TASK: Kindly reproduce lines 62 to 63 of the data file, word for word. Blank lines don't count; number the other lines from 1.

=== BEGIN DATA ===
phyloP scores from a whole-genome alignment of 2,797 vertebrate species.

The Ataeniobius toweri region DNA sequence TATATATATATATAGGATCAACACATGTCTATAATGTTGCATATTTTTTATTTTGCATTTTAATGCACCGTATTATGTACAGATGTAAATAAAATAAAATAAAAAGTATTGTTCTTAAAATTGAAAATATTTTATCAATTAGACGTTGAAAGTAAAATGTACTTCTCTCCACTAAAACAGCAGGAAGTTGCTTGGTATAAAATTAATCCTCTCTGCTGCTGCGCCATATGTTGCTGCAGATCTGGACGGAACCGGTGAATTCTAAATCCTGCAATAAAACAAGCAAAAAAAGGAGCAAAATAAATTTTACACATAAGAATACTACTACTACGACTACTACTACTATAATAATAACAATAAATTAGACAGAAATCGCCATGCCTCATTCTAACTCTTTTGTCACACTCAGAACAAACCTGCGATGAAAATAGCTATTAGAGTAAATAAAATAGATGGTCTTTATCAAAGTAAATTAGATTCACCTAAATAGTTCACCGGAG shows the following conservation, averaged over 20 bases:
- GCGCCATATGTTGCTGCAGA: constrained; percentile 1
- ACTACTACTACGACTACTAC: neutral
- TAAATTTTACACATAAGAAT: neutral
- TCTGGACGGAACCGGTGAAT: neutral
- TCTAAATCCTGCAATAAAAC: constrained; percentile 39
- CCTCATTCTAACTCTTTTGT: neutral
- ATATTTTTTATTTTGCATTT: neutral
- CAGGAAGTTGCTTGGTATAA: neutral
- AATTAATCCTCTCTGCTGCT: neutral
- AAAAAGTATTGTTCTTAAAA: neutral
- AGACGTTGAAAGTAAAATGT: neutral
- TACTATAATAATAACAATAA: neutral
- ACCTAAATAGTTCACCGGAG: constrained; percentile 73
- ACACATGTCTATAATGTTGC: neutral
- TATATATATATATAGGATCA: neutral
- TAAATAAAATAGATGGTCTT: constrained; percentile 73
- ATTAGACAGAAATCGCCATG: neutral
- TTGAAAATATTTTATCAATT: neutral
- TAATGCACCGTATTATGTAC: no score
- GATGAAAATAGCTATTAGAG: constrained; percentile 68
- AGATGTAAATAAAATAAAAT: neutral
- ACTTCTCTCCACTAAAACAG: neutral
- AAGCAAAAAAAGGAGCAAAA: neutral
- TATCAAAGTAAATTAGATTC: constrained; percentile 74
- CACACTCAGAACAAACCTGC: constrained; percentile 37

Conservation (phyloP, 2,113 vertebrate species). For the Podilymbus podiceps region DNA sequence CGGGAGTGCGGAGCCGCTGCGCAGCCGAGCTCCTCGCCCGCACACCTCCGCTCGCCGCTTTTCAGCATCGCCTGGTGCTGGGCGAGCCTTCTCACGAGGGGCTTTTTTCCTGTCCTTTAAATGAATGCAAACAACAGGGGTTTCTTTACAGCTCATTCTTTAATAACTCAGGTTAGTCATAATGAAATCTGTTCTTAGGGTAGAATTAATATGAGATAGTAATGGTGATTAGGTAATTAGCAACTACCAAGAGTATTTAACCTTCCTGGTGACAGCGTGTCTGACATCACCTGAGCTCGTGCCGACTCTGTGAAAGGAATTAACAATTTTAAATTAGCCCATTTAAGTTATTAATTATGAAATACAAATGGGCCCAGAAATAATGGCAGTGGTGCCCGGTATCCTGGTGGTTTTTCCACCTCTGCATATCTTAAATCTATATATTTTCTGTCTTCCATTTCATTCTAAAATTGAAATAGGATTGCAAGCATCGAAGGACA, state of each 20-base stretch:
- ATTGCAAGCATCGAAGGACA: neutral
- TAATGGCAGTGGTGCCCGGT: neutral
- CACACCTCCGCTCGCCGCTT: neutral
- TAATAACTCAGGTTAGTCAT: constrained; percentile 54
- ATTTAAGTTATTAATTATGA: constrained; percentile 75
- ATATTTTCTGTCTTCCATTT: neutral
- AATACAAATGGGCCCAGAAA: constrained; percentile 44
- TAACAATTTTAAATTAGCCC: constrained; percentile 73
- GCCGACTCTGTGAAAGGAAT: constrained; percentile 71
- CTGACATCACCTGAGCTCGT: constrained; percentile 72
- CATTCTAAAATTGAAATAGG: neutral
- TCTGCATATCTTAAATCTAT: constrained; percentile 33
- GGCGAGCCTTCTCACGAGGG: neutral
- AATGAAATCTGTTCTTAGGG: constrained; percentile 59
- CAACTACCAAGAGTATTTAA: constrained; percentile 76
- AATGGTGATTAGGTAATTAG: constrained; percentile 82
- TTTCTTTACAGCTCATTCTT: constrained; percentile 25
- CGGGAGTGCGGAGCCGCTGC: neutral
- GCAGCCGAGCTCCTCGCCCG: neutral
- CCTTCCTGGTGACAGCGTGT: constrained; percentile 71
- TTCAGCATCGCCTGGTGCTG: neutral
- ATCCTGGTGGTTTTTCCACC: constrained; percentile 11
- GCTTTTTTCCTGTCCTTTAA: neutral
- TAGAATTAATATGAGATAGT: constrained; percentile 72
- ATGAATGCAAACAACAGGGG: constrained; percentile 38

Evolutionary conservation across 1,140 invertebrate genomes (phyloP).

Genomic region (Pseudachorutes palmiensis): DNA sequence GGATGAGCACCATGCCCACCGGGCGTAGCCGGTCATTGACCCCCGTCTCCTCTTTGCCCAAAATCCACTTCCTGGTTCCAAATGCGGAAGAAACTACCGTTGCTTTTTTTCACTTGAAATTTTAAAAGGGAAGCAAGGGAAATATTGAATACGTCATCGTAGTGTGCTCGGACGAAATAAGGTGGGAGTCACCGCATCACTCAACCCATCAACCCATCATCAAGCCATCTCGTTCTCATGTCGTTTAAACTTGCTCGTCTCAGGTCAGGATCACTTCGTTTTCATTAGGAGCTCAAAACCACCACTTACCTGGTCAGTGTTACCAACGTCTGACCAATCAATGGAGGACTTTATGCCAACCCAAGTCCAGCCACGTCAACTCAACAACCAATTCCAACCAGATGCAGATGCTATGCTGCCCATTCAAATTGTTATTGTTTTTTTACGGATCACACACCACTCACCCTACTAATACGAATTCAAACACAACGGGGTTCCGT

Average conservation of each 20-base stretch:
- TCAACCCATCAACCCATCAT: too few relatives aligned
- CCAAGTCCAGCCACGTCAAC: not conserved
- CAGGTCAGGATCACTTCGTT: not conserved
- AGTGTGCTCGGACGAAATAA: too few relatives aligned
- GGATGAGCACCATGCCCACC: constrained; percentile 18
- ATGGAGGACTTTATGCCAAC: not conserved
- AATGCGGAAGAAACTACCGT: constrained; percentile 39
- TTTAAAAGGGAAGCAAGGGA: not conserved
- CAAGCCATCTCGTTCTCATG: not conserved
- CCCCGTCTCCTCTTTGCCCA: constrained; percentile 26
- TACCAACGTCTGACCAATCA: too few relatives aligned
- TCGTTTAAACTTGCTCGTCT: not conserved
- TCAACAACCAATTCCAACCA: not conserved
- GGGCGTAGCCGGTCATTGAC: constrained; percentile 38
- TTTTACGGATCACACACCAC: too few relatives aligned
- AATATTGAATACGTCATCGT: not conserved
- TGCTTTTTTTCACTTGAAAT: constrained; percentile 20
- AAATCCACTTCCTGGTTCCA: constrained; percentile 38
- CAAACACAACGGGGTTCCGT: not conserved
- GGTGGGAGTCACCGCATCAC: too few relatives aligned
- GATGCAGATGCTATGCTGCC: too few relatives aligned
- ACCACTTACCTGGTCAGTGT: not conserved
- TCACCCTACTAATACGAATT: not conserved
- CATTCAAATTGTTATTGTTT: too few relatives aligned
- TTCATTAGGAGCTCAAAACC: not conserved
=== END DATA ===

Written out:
- ATGGAGGACTTTATGCCAAC: not conserved
- AATGCGGAAGAAACTACCGT: constrained; percentile 39